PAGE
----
Modern books don’t seem to have the same sort of detail in them.  Our kindergartner is reading the money-spinning Magic Treehouse books.  A teacher who happened to be shopping in one of the remaining big box bookstores showed me how some of the books have a notation on the back as to their grade reading level.  I have used the Renaissance Learning book quiz store as a more thorough listing, as they indicate for each book quiz what the reading level is for the book as well as what the context level is, to find similar information.  Each book is handled individually, so different books within the same series may have higher or lower levels.  Mummies in the Morning, for example, has a 2.7 grade reading level but Lower Grade interest level.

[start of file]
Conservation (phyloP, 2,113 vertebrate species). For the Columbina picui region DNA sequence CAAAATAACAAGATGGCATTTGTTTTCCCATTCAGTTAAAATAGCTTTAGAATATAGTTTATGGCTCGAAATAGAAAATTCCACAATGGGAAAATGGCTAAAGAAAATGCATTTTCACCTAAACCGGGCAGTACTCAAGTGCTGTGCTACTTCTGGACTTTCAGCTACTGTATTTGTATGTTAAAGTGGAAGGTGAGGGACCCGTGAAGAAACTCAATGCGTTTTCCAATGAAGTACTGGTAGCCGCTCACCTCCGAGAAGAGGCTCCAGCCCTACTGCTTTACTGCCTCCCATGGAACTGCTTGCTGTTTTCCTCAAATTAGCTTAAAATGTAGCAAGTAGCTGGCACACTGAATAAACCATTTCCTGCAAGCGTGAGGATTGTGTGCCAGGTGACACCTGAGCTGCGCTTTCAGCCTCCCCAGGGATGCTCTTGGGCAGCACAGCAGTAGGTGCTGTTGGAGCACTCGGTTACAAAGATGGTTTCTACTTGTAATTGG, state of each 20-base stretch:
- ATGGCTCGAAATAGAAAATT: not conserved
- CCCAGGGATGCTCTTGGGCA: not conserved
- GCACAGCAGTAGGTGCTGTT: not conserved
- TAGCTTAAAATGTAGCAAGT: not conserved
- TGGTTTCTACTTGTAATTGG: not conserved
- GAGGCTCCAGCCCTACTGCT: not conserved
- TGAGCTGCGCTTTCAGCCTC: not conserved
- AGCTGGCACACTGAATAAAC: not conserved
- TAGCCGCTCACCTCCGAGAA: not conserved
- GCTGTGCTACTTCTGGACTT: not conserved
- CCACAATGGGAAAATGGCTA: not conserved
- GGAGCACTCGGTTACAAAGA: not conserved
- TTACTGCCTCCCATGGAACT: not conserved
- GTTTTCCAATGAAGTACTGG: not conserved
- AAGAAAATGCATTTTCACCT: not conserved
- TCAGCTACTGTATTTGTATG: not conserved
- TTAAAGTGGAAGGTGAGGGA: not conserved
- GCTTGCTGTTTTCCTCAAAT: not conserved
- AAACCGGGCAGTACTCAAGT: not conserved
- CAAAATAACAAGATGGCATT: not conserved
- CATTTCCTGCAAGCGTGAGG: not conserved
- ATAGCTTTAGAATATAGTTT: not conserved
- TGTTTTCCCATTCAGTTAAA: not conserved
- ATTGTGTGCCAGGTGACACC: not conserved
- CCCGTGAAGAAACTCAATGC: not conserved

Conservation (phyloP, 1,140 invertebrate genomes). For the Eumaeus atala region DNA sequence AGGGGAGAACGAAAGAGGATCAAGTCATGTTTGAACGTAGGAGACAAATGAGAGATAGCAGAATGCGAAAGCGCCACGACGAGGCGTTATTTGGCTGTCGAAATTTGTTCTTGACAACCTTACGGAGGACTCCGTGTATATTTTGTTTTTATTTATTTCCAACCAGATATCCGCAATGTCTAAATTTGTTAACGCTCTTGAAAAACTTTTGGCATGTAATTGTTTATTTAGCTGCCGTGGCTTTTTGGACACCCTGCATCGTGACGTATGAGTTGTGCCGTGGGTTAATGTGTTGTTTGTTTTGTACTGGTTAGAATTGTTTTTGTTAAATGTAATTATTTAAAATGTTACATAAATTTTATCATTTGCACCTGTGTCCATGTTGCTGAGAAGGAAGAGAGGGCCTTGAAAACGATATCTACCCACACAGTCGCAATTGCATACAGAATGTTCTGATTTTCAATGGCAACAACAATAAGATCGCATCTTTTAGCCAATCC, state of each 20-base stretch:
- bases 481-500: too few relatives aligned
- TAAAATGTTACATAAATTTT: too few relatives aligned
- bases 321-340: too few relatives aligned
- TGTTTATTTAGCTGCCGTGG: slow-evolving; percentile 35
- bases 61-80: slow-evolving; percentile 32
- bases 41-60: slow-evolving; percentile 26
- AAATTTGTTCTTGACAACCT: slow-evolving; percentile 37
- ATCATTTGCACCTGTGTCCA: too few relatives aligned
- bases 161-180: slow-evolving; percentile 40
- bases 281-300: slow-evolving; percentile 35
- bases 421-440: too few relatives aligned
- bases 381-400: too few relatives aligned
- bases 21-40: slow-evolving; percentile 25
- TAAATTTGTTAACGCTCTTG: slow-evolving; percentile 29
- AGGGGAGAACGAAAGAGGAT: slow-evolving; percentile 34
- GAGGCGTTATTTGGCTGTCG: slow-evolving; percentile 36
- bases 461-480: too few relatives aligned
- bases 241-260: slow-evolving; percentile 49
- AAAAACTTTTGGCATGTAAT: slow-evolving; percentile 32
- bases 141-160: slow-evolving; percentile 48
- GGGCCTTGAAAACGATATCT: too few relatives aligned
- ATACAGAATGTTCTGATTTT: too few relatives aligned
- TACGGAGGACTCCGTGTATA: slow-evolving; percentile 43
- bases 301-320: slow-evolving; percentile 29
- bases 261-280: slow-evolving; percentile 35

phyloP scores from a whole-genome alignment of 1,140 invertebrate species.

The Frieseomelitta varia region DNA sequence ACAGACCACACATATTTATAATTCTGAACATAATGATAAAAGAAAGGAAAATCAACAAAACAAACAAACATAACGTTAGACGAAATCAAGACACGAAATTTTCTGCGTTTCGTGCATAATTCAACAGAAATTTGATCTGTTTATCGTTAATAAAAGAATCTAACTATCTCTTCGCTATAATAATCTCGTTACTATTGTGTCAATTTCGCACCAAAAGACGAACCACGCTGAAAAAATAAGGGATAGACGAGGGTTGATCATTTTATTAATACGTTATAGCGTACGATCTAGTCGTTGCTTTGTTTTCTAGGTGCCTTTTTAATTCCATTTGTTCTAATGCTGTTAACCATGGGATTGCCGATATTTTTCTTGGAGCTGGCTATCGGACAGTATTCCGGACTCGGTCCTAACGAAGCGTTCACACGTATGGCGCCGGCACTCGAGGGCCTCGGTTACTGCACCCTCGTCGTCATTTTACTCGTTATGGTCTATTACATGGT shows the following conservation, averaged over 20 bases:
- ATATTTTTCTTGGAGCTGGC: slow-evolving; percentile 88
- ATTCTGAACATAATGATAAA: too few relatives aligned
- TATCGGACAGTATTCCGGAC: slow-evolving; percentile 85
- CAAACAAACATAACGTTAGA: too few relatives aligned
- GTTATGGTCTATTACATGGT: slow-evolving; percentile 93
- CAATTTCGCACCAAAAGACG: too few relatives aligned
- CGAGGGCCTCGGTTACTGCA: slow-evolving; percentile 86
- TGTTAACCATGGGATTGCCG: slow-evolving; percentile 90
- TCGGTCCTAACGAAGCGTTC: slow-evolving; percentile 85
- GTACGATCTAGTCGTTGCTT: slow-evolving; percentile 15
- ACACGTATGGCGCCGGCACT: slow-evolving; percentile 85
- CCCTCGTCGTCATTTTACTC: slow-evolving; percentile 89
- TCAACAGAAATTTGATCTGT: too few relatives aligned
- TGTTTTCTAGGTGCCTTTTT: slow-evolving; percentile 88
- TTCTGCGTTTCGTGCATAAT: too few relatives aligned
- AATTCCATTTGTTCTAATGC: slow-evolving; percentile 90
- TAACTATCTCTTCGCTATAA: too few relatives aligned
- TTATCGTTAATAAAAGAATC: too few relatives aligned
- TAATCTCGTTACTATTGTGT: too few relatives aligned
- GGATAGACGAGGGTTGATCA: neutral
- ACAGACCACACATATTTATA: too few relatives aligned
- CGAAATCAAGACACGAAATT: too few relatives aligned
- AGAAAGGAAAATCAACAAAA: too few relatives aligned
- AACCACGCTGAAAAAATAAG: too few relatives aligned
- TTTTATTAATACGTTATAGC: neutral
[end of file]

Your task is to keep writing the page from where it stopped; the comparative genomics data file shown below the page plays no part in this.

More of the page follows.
Jim Forest

A set my son read at his elementary school library was the Jim Forest series.  Written by John and Nancy Rambeau, they follow the same sort of format.  It is a shorter series but grows more complicated with each book.  While Dan Frontier is a fun adventure book, you get a little more substance in Jim Forest and the reader gets detailed explanations about, for example, fighting forest fires with backburns (controlled burns) and helicopter smoke jumpers.  Jim doesn’t do those things, although he has plenty of adventures.  They have a more moden feel, although they are from the 60s as well.

Anyone who does Scouting will probably connect to the outdoorsy stories and adventures.  It may be more of a stretch for an urbanite but they are fun and, so far, lead to easily re-enacted imaginative play  using Playmobil, toy cars, you name it!  I have been spending a lot of time as one of the cast of characters in this book (including Amy Lee!).

Using Older Readers